Scientists believe they may have made a major breakthrough in efforts to solve a decades-long mystery of a burned body found in Norway 1970.
New forensic analysis on the teeth of the unidentified “Isdal woman” found chemical traces which may tell investigators where she grew up.
The results narrow the search to an area along the French-German border.
The case received fresh impetus after journalists from Norway’s national broadcaster NRK began an inquiry.
The NRK team, which has been researching the case for over a year, hailed the new information as a “major breakthrough”.
And a scientist at the Norwegian Criminal Investigation Service (Kripos) said the results were “much more specific than I could have dreamed of”.
The unusual circumstances surrounding the case, and speculation over her mysterious past, have made it an enduring popular mystery for 46 years.
The Isdal mystery
Someone had cut the labels off her clothes, and scraped distinctive marks off her belongings – as if to stop her from being identified.
And as police started investigating her death, they uncovered a trail of coded messages, disguises, and fake identities – but never cracked the case.
Forty-six years later, Norwegian police and NRK journalists have decided to reopen the investigation.
This is the story of the Isdal Woman – and the perplexing trail of clues she left behind.
- Read the full story: The mystery death haunting Norway for 46 years
NRK’s investigation discovered the Isdal woman’s jaw had been preserved in a forensic archive – opening up the chance that modern scientific methods could reveal more about her origins.
Investigators at Kripos and University of Bergen started an isotope analysis on her teeth – looking at the chemical “signature” left as her teeth were being formed.
It is the first time Norwegian police have used the technique – but the findings have been so specific they may now make it much easier to find people who knew the woman.
“It’s actually quite a narrowed-down area that she most probably originated from,” associate professor Jurian Hoogewerff at the University of Canberra in Australia – an expert in the technique – told NRK (in Norwegian).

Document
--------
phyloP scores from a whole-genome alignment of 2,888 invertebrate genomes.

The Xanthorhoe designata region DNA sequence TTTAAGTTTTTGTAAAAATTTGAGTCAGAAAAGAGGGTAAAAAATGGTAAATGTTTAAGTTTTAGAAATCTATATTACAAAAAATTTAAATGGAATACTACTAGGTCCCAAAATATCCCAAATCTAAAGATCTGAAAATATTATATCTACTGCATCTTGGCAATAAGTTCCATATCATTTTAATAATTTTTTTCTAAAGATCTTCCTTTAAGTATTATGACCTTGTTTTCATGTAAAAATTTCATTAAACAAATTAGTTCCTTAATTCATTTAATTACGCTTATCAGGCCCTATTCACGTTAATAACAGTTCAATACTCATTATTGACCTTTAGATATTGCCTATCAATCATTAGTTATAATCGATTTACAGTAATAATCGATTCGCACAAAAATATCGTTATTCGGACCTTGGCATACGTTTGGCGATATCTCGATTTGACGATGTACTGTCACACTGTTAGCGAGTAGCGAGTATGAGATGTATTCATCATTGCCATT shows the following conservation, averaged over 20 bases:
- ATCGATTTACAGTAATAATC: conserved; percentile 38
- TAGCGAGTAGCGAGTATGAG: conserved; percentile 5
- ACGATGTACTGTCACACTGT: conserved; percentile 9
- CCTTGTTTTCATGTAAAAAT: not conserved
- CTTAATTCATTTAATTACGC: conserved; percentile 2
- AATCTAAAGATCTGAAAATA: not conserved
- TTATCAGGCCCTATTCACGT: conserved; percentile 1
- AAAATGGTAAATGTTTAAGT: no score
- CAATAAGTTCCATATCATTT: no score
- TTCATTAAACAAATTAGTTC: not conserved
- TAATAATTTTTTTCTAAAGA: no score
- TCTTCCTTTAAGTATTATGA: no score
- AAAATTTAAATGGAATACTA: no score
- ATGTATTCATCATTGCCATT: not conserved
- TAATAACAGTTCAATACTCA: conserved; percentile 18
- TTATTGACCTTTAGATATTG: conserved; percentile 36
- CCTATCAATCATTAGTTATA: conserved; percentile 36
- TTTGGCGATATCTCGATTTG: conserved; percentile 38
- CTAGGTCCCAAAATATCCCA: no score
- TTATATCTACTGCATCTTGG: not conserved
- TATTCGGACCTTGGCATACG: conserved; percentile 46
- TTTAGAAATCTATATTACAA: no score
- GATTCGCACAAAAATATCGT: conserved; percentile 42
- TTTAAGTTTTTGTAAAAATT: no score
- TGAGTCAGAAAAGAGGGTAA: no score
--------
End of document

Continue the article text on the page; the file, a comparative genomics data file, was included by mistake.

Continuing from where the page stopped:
Past analysis of her DNA and handwriting has already suggested the Isdal woman may have come from Europe – possibly France.
“When I superimpose the maps, we can exclude several areas. The red sections show the highest probability of her whereabouts during the time when her teeth where formed,” he said.
“This is much more specific than I could have dreamed of. I’m impressed that it’s possible to get results like these and actually make these probability maps,” a chemist at Kripos, Knut-Endre Sjåstad, said.
The head of the forensic identification team, Per Angel, told NRK: “This is a good reason to go into these specific areas with more focus.
“We should approach our European colleagues with this new specific information.”
Because the isotope analysis tracks compounds absorbed at specific stages of tooth development, the researchers now think the Isdal woman moved from eastern or central Europe further west between childhood and adolescence.
And while the age of the woman at the time her death was unknown, some of the indicators in the teeth suggest she may have moved just before or during World War II, NRK reports.
NRK’s investigative reporters have been working on the mystery for over a year.
“I am starting to believe that we might actually find her real identity,” team member Marit Higraff said.
“Now the area that we have to comb is much smaller than even we had hoped for. Maybe this 46-year-old mystery can come to an end.”